Test Driven Development more than doubles the lines of code you have to write. With all that extra code to write, where will we ever find the time?! We have deadlines!
Lines of code has always been a bad metric; why bring them up now? Error-free robots, programming at a constant rate, might have to be concerned. But people are neither error-free or program at a constant rate. Does it matter that the LOC count doubles? The time consuming parts of programming are: thinking, problem solving, and confirming solutions.
In my article The Physics of TDD I compare two programming techniques: Debug Later Programming and Test Driven Development. I model how TDD shortens the time to mistake discovery to near zero. When you are immediately notified of a mistake, you can fix it immediately. If that same defect went undetected, as it does in DLP, it would lay dormant waiting to cause trouble.
DLP has less code (about half) and more bugs, while TDD has more code (about 2x) and less bugs. When I do TDD I find that I make subtle mistakes quite regularly. Many times an hour, but find them immediately. Each of those mistakes would have cost me, or someone, future find and fix time.
Let’s try a little thought experiment. I’ll write production code for a couple hours without TDD. Let’s go easy on me and say I only mess up 5 times per hour. After two hours of code writing, I manually test the new production code (which takes time), and almost fix all the problems. For the fun of it, say that one mistake every two hours goes undetected, and is later reported as a bug.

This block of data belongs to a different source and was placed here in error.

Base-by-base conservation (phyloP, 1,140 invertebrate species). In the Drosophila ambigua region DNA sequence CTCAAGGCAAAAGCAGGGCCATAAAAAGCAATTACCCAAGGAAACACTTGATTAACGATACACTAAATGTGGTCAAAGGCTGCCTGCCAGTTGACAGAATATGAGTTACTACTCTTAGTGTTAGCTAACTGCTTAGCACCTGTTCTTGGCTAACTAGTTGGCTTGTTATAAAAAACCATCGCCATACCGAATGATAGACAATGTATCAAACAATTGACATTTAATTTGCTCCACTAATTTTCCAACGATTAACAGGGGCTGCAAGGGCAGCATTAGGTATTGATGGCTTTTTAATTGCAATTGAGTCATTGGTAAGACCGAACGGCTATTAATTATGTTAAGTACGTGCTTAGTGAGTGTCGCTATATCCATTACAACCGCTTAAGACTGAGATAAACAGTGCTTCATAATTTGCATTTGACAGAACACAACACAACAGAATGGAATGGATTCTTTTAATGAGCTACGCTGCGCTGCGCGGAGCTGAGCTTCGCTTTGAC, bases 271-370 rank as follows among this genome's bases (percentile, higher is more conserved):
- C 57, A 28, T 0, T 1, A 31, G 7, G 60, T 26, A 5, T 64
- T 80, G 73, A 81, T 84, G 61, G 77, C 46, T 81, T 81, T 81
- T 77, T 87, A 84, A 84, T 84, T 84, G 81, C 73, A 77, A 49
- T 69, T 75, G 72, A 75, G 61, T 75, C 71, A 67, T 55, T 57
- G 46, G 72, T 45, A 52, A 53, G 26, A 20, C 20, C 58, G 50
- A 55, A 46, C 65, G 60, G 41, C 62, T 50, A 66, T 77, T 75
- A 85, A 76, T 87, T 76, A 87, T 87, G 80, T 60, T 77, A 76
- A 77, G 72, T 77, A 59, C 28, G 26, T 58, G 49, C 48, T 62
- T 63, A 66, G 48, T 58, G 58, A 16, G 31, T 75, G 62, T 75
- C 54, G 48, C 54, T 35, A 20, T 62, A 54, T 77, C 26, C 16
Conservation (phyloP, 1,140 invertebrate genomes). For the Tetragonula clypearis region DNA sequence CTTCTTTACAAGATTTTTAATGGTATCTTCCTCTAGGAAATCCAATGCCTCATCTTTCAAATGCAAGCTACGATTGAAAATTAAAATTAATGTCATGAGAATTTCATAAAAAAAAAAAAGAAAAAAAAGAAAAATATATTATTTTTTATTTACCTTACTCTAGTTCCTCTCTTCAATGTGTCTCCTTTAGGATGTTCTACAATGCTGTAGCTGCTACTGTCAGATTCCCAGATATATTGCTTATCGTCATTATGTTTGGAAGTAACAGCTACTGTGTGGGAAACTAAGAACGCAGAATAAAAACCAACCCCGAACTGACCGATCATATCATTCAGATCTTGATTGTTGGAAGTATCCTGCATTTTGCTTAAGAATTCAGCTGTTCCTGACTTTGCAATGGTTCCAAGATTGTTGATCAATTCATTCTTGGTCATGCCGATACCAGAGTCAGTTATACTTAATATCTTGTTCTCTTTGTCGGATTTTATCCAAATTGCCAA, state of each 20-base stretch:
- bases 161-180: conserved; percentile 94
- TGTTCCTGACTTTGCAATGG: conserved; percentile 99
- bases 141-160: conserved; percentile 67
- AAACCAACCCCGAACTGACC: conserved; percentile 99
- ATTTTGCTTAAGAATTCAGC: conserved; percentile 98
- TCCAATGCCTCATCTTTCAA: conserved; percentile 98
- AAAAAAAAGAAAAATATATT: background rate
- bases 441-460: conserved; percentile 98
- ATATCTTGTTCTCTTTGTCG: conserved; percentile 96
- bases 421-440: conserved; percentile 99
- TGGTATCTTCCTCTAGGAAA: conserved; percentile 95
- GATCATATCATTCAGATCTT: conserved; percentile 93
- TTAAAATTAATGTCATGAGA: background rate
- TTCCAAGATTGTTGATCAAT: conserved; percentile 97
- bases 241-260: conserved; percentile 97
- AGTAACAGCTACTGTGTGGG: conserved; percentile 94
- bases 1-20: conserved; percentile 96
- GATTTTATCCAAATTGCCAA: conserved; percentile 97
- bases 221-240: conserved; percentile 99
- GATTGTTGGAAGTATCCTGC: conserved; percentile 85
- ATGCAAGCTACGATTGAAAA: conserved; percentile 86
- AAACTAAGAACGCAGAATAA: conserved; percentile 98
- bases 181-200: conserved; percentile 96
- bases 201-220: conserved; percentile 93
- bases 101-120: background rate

What does it cost to find and fix that buried mistake? Well that depends on the mistake. How long does it take you to find and fix a bug? Tough question to answer.
According to a defect study at Hewlett Packard (described in this paper), defect repair times have a distribution as described in this table:
|Defect %||Time to find and fix||Time %|
It’s just one study, but let’s roll with it. Being very conservative, let’s say the bugs left behind are the easy ones, and only take 2 hours to find and fix. If that 2 hours of effort could have been prevented by writing two hours of TDD style unit tests, I’m even! Actually, I am ahead of the game because I would not have spend that manual test time. If any of the defects were more difficult to find and fix (like the other 75% of the defects), I am way ahead of the game!
Doubling the lines of code does not slow me down.
TDD will slow you down while you are learning it. Also, I am not saying TDD will prevent all bugs. You will still have bugs, but fewer of them.